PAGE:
Insights & News

RE Developments, February 1, 2018
One-on-One With Lauren Gilchrist

February 01, 2018
Client Alert
In early January, Stradley Ronon Real Estate Chair, Chris Rosenbleeth, sat down to interview Lauren Gilchrist, Vice President and Director of Research for JLL’s Philadelphia office. In a wide-ranging interview that covered all aspects of real estate in the Philadelphia market, Lauren gave us her review of 2017 and outlook for 2018.

Chris Rosenbleeth: So where are we in the cycle? It seems we’ve been saying for three or four years that we are in the “seventh inning,” but it just keeps going.

Lauren Gilchrist: I think it depends on what part of the region you’re looking at, quite frankly, because when I look around the region I see places that still have room to grow. I also see places that I think are maybe getting to be a little bit overheated at this point in time, either from a demand perspective or from a construction perspective responding to those supply-and-demand dynamics. One of the things that I think is really interesting about Philadelphia is the fact that we’ve never really experienced the high highs or the low lows like a lot of other places. We haven’t seen the tech run-up like San Francisco. We’ve never seen a financial markets run-up like New York. So Philadelphia doesn’t experience dramatic growth like those places from a real estate perspective, but we don’t see the bottoming out either.

Everybody wants to put the baseball analogy to it, and everyone asks us and wants to say we’re in the seventh or the eighth inning. It’s sort of tough to categorize that way. Instead, we like to think of the cycle as a clock: from 6 to 12 are landlord-favorable conditions, and from 12 to 6 are tenant-favorable conditions, in terms of room to grow from a rental rate perspective. We put the central business district (CBD) roughly at the 10 to 11 o’clock position, which is the peak phase of rents.

CR: Is that for any particular asset class or across all asset classes?

LG: I would put office at 10 to 11 o’clock, suggesting we still have a little bit more room to grow from a rental rate perspective.

For multifamily, we’re probably at that 12 o’clock position and getting close to going over the edge. There’s a lot of data to suggest that product will eventually lease-up, no problem, but with a lot of concessions from the landlords to get there – we hear two to three months free rent.

Retail is already kind of on the decline. I would put it around, say, 2 o’clock; I don’t think it will fall too much farther before it starts to kind of bottom out and then rebound again. On the other hand, there’s a systemic structural change occurring in that industry as a function of e-commerce. No one really knows what the bottom looks like in retail in these conditions.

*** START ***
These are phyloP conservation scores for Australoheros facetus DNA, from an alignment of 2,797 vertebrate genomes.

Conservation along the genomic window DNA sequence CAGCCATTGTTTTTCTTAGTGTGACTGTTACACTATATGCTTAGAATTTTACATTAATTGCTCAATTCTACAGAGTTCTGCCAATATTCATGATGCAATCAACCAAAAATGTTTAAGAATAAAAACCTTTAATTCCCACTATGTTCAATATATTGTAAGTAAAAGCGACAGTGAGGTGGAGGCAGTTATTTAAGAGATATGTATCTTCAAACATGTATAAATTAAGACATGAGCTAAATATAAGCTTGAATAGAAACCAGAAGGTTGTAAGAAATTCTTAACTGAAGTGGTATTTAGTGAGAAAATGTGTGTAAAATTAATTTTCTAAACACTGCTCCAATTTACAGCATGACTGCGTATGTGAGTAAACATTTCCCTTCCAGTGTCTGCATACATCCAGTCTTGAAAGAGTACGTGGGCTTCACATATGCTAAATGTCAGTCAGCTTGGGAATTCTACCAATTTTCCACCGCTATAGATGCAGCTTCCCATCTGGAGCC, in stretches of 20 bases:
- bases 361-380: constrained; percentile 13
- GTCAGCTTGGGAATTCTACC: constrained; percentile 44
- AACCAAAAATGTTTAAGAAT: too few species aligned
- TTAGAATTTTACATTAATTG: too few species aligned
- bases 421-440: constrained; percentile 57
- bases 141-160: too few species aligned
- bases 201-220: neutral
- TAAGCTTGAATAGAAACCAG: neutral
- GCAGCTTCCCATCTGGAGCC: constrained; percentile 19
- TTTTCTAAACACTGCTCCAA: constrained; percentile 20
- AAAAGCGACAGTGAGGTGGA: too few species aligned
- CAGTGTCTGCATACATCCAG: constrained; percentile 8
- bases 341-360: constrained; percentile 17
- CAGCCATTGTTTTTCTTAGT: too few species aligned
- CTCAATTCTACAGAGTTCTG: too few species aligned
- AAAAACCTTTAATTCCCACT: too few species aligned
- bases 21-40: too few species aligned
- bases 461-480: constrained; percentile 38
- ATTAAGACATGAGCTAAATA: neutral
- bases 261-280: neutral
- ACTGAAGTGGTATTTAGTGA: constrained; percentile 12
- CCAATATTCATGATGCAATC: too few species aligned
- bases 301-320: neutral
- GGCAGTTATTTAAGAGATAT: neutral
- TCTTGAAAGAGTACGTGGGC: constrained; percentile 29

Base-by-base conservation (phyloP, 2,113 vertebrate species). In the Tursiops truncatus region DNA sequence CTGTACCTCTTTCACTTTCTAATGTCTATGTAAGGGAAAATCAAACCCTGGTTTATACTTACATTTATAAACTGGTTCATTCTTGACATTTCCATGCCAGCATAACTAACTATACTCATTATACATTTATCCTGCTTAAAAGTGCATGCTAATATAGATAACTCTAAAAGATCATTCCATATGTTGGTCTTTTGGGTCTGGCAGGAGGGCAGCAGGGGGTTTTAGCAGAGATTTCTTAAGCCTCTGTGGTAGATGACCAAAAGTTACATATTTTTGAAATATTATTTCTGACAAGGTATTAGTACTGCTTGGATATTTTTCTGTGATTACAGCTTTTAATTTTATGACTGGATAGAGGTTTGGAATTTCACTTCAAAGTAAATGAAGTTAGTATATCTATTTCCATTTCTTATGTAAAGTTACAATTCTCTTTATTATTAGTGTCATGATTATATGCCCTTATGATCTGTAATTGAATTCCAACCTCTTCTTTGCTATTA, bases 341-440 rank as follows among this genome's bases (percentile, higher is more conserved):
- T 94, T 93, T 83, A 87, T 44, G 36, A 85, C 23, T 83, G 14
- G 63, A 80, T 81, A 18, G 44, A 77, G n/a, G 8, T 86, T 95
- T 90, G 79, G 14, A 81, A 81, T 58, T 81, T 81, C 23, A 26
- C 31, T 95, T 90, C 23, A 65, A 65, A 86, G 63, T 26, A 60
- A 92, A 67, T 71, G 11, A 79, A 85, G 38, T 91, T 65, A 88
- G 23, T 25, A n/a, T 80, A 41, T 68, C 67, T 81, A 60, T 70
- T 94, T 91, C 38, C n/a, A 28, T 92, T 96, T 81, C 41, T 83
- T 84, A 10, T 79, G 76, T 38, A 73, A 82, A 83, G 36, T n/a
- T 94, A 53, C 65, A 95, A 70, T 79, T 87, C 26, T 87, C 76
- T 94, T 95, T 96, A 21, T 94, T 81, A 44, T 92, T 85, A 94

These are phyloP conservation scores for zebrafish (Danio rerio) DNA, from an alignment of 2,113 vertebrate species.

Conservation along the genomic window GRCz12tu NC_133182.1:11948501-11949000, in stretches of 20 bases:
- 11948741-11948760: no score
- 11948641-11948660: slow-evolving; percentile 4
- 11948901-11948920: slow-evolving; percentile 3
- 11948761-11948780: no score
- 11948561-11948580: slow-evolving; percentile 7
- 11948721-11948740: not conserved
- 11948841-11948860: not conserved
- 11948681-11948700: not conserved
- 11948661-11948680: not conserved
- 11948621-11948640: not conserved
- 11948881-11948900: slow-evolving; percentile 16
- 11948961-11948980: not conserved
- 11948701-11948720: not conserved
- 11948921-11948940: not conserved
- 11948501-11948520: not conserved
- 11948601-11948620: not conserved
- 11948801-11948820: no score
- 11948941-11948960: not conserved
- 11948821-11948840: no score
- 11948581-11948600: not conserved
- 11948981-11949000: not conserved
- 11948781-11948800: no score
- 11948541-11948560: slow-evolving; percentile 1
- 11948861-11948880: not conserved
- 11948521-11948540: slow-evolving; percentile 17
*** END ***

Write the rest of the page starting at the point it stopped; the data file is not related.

If we don’t know where the bottom is for retail, we really don’t know where the top is for industrial because of these sweeping changes. We hear of all kinds of new construction projects, incredible pricing in the capital market and very, very low cap rates. I think we’ll be there for a while.

CR: Focusing now on multifamily, do you think there is an over-supply within the market? Overall, I think there’s been a slowdown in this asset class; assuming you agree, what do you think are the factors?

LG: Multifamily is a very complex story, and there are a lot of parts to it.

First, this market cycle is the first time we really saw new construction. A lot of the past dynamics were a function of conversion of B and C Class office to apartment product – about 8 million square feet was converted over the last 25 years to apartments, condos, hotels and other uses. More recently, new construction started to make sense because we saw a rise in rental rates and obviously the 10-year tax abatement helped as well. So from 2012 to 2017, we saw about 7,500 new units come to the market, including new construction and adapted space. The vast majority of those units are targeting $3.50 a square foot for rental rates, making a 1,000-square-foot apartment around $3,500 a month. That is a really expensive apartment in Philadelphia, but to make the economics pencil out with the construction that’s roughly what you need to get back. In 2018, we’re expecting about 2,600 to 2,700 apartments to deliver. If you look at 2019 deliveries, it’s about 200 or 300 units.

A second factor is the slowdown in the millennial population growth – certainly the [City of Philadelphia] is still growing, but we had the fastest rate of millennial growth in the country, and millennials were early sort of occupying a lot of that apartment product. There will be some empty-nesters and some trading up but, nonetheless, if [the millennials] are not coming into, or are leaving, the City, there’s more supply.

Finally, the city’s comprehensive reassessment of commercial property had a dramatic impact on the deal structures from a sales perspective. Unlike office product, where you’ve got a base year for your operating expenses that grows with inflation or according to some percentage, an increase in the assessment of a multifamily building will be passed on to the tenant in the form of higher rents. But we already had very high rents! So that product becomes even less attractive to the potential renters within a demographic whose growth has been slowing a little bit.